By Nancy Tannler

3384 SE Division St.

503.384.2259

Hours: 11 am–11 pm

honkytonktaco.com

The curious among us couldn’t help but have our interest piqued by the newly-opened Honky Tonk Taco over on Division – such a rythmic name. One of the owners, Tyler Gaston, welcomed The Southeast Examiner to the restaurant and it became easy to understand  the notion behind the name.

Gaston has his own individual beat that began in west Oklahoma where he grew up listening to country, honky tonk music. His band, The Tumblers, are regulars at the Landmark Saloon further east on Division St. He came to the west coast ten years ago first settling in Seattle before making Portland his home.

When queried about how he got into the restaurant business with the long hours and hard work, Gaston said, “Isn’t that what you do when you graduate with an English degree?” As far as working a lot, he says “What else is there to do?”

He has cooked and been a bartender in other restaurants and is also an owner in Olympic Provisions, a local salami and sausage making company.

Two of the other partners at Honky Tonk are owner Nat Tilden and chef Carlo Lamagna of Clyde Common, a downtown tavern known for their hand-crafted cocktails and local fare.

Gaston’s cousin, Lance Lovett, is the fourth partner and has taken on the task of branding the place with its individual look. It was while Gaston was working at Clyde Common that the idea for Honky Tonk Taco became a reality.

The restaurant is a walk up and place your order style with menu items served á la carte. They’ve kept the choices to a minimum so they can focus on serving real food and not industrialized ingredients.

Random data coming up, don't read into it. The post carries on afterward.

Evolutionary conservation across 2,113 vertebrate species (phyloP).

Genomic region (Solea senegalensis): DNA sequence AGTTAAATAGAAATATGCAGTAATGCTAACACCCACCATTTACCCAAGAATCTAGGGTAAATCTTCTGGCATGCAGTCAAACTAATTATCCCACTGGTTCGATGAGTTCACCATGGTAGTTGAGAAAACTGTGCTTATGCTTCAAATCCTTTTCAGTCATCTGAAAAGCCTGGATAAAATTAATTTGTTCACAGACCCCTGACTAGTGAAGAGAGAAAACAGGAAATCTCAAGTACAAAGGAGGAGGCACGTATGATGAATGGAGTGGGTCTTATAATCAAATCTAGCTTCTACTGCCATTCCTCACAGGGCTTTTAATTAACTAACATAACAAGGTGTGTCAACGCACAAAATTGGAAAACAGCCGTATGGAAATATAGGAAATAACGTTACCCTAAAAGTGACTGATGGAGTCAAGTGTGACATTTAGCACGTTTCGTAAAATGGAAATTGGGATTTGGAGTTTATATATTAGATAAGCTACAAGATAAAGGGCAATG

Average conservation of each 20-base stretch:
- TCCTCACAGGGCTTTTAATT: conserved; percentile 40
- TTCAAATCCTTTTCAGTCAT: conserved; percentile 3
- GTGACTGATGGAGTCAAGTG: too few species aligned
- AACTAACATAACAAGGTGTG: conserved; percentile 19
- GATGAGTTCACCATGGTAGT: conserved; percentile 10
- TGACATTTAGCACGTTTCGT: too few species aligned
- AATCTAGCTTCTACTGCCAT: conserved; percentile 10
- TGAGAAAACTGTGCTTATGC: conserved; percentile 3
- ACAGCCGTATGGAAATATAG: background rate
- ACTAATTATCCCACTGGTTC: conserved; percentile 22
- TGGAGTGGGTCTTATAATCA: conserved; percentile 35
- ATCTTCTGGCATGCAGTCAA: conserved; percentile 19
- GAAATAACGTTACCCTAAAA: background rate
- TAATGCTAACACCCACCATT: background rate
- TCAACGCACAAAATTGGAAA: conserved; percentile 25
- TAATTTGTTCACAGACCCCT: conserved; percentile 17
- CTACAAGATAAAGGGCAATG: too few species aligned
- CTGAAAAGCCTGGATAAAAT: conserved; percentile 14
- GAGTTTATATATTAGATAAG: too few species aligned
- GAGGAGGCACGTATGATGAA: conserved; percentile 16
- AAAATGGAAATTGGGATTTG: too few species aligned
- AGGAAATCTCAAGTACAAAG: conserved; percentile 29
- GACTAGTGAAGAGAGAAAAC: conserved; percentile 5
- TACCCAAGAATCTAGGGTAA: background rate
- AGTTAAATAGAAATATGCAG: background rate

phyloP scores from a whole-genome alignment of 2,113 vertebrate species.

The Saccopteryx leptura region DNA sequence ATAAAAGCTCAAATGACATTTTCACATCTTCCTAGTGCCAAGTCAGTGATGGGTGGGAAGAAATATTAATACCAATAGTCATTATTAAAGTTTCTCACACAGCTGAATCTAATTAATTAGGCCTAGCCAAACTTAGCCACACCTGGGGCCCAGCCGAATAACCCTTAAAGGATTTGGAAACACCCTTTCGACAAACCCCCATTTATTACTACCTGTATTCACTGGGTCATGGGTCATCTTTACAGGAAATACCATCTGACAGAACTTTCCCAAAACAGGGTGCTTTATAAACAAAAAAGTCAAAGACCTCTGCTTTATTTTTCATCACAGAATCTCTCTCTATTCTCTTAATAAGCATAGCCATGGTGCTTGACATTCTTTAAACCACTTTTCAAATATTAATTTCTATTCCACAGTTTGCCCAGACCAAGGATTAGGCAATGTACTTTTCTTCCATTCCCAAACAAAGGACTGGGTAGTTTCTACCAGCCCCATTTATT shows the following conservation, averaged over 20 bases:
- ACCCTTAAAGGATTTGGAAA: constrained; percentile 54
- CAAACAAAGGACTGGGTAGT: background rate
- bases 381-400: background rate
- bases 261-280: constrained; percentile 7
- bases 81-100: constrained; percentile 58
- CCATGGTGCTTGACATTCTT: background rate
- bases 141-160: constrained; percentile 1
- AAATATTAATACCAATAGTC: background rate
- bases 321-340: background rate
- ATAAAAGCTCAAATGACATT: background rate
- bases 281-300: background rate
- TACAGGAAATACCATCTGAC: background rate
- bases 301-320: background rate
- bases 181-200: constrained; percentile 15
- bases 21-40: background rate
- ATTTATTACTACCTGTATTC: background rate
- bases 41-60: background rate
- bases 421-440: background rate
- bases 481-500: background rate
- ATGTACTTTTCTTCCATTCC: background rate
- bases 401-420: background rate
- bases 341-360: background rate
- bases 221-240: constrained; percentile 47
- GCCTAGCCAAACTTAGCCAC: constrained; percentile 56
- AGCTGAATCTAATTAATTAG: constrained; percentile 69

“We serve grass fed and finished beef,” Gaston said, which means the beef they serve isn’t fattened with corn in a feed lot, but they continue eating grasses, which takes them about twice as long to mature. It comes from a farm near St. Helen’s.

Gaston’s favorite item on the menu right now is the Carnitas Taco, a deceptively simple taco made with pork shoulder roasted with orange juice, milk, stock and spices and ham. The pork is procured from a farm in Elkhorn in eastern Oregon.

The tortillas are made by Three Sister Nixtamal in Sellwood, and the cotija cheese they use is from Don Froylan Cheese Factory in Albany. “We’ve sourced everything from just a few local companies,” Gaston said.

Although the menu is fairly straightforward, there are lots of additions and subtractions that can be made to individualize each course. The restaurant serves all the standard sides – rice and beans, chips and salsa, guacamole, shrimp, meat, mushrooms. For those who like a meal that talks back, be sure to try Lengua taco, filipino-style braised beef tongue, served with escabeche – cooked pickle.

The real kick of the meal are the margaritas and crafty cocktails, and bartender, Nick Gusikoff, is into making great drinks to accompany your meal. The selections can be found online and like other menu items they feature specials in conjunction with the season.

Happy hour is daily from 3 – 6 pm with all tacos $2.